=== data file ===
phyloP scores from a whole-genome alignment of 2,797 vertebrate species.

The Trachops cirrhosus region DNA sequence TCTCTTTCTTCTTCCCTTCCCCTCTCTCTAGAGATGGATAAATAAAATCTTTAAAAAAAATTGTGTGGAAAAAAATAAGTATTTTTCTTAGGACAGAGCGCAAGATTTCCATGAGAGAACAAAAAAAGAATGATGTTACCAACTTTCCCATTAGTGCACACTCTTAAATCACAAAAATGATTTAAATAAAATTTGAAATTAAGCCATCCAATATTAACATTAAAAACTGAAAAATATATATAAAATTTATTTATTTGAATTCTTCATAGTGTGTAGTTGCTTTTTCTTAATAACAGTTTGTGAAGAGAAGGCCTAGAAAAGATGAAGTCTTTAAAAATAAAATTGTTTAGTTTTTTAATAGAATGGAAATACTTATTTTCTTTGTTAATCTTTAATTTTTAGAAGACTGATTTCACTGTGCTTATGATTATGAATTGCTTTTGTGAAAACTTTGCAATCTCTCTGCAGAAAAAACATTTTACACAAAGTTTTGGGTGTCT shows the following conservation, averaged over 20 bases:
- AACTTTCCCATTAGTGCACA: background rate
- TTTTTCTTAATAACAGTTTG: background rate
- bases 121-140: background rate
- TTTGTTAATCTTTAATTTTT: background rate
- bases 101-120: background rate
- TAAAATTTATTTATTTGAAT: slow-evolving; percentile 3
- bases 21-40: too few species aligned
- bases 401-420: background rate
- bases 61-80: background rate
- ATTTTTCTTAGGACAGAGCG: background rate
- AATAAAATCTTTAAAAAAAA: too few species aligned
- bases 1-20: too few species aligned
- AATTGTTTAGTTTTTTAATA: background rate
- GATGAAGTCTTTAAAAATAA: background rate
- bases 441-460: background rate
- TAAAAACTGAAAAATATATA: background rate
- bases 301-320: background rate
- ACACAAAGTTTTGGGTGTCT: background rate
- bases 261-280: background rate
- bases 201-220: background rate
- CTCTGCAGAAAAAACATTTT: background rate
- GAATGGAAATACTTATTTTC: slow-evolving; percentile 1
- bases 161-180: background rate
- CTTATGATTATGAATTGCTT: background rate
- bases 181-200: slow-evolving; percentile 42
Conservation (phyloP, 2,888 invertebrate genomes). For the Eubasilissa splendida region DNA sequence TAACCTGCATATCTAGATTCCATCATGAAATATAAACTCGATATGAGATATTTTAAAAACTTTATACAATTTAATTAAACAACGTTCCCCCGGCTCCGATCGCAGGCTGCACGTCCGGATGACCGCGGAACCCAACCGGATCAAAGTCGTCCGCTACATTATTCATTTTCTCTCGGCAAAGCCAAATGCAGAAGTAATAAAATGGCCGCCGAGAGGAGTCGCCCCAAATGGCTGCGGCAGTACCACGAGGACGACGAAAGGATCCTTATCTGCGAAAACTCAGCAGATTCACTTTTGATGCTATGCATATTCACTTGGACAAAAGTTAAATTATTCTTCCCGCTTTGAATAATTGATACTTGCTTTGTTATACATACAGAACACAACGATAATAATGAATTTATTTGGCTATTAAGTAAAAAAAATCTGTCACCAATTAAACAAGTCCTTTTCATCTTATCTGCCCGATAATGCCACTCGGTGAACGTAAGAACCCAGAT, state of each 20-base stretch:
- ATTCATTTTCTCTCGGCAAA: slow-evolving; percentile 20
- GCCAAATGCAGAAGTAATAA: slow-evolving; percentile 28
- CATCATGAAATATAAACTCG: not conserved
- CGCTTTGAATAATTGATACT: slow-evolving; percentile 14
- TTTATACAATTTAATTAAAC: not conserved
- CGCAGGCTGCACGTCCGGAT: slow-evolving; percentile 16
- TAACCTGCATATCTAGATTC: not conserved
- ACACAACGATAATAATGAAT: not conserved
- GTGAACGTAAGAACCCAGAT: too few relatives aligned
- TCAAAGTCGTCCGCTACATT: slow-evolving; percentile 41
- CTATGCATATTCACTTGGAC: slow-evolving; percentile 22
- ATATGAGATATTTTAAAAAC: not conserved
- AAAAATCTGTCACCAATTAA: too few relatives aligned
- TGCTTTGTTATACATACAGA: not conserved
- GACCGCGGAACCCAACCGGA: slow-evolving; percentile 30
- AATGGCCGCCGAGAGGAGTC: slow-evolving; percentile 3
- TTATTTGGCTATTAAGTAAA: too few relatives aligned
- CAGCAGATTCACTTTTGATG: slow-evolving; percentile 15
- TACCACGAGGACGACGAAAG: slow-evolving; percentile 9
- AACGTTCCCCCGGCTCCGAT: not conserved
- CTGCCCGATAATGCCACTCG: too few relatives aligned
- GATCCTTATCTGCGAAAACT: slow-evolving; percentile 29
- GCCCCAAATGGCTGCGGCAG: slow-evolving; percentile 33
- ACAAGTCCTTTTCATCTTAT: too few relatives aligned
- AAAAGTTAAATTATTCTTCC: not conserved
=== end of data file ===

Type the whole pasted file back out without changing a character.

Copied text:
phyloP scores from a whole-genome alignment of 2,797 vertebrate species.

The Trachops cirrhosus region DNA sequence TCTCTTTCTTCTTCCCTTCCCCTCTCTCTAGAGATGGATAAATAAAATCTTTAAAAAAAATTGTGTGGAAAAAAATAAGTATTTTTCTTAGGACAGAGCGCAAGATTTCCATGAGAGAACAAAAAAAGAATGATGTTACCAACTTTCCCATTAGTGCACACTCTTAAATCACAAAAATGATTTAAATAAAATTTGAAATTAAGCCATCCAATATTAACATTAAAAACTGAAAAATATATATAAAATTTATTTATTTGAATTCTTCATAGTGTGTAGTTGCTTTTTCTTAATAACAGTTTGTGAAGAGAAGGCCTAGAAAAGATGAAGTCTTTAAAAATAAAATTGTTTAGTTTTTTAATAGAATGGAAATACTTATTTTCTTTGTTAATCTTTAATTTTTAGAAGACTGATTTCACTGTGCTTATGATTATGAATTGCTTTTGTGAAAACTTTGCAATCTCTCTGCAGAAAAAACATTTTACACAAAGTTTTGGGTGTCT shows the following conservation, averaged over 20 bases:
- AACTTTCCCATTAGTGCACA: background rate
- TTTTTCTTAATAACAGTTTG: background rate
- bases 121-140: background rate
- TTTGTTAATCTTTAATTTTT: background rate
- bases 101-120: background rate
- TAAAATTTATTTATTTGAAT: slow-evolving; percentile 3
- bases 21-40: too few species aligned
- bases 401-420: background rate
- bases 61-80: background rate
- ATTTTTCTTAGGACAGAGCG: background rate
- AATAAAATCTTTAAAAAAAA: too few species aligned
- bases 1-20: too few species aligned
- AATTGTTTAGTTTTTTAATA: background rate
- GATGAAGTCTTTAAAAATAA: background rate
- bases 441-460: background rate
- TAAAAACTGAAAAATATATA: background rate
- bases 301-320: background rate
- ACACAAAGTTTTGGGTGTCT: background rate
- bases 261-280: background rate
- bases 201-220: background rate
- CTCTGCAGAAAAAACATTTT: background rate
- GAATGGAAATACTTATTTTC: slow-evolving; percentile 1
- bases 161-180: background rate
- CTTATGATTATGAATTGCTT: background rate
- bases 181-200: slow-evolving; percentile 42
Conservation (phyloP, 2,888 invertebrate genomes). For the Eubasilissa splendida region DNA sequence TAACCTGCATATCTAGATTCCATCATGAAATATAAACTCGATATGAGATATTTTAAAAACTTTATACAATTTAATTAAACAACGTTCCCCCGGCTCCGATCGCAGGCTGCACGTCCGGATGACCGCGGAACCCAACCGGATCAAAGTCGTCCGCTACATTATTCATTTTCTCTCGGCAAAGCCAAATGCAGAAGTAATAAAATGGCCGCCGAGAGGAGTCGCCCCAAATGGCTGCGGCAGTACCACGAGGACGACGAAAGGATCCTTATCTGCGAAAACTCAGCAGATTCACTTTTGATGCTATGCATATTCACTTGGACAAAAGTTAAATTATTCTTCCCGCTTTGAATAATTGATACTTGCTTTGTTATACATACAGAACACAACGATAATAATGAATTTATTTGGCTATTAAGTAAAAAAAATCTGTCACCAATTAAACAAGTCCTTTTCATCTTATCTGCCCGATAATGCCACTCGGTGAACGTAAGAACCCAGAT, state of each 20-base stretch:
- ATTCATTTTCTCTCGGCAAA: slow-evolving; percentile 20
- GCCAAATGCAGAAGTAATAA: slow-evolving; percentile 28
- CATCATGAAATATAAACTCG: not conserved
- CGCTTTGAATAATTGATACT: slow-evolving; percentile 14
- TTTATACAATTTAATTAAAC: not conserved
- CGCAGGCTGCACGTCCGGAT: slow-evolving; percentile 16
- TAACCTGCATATCTAGATTC: not conserved
- ACACAACGATAATAATGAAT: not conserved
- GTGAACGTAAGAACCCAGAT: too few relatives aligned
- TCAAAGTCGTCCGCTACATT: slow-evolving; percentile 41
- CTATGCATATTCACTTGGAC: slow-evolving; percentile 22
- ATATGAGATATTTTAAAAAC: not conserved
- AAAAATCTGTCACCAATTAA: too few relatives aligned
- TGCTTTGTTATACATACAGA: not conserved
- GACCGCGGAACCCAACCGGA: slow-evolving; percentile 30
- AATGGCCGCCGAGAGGAGTC: slow-evolving; percentile 3
- TTATTTGGCTATTAAGTAAA: too few relatives aligned
- CAGCAGATTCACTTTTGATG: slow-evolving; percentile 15
- TACCACGAGGACGACGAAAG: slow-evolving; percentile 9
- AACGTTCCCCCGGCTCCGAT: not conserved
- CTGCCCGATAATGCCACTCG: too few relatives aligned
- GATCCTTATCTGCGAAAACT: slow-evolving; percentile 29
- GCCCCAAATGGCTGCGGCAG: slow-evolving; percentile 33
- ACAAGTCCTTTTCATCTTAT: too few relatives aligned
- AAAAGTTAAATTATTCTTCC: not conserved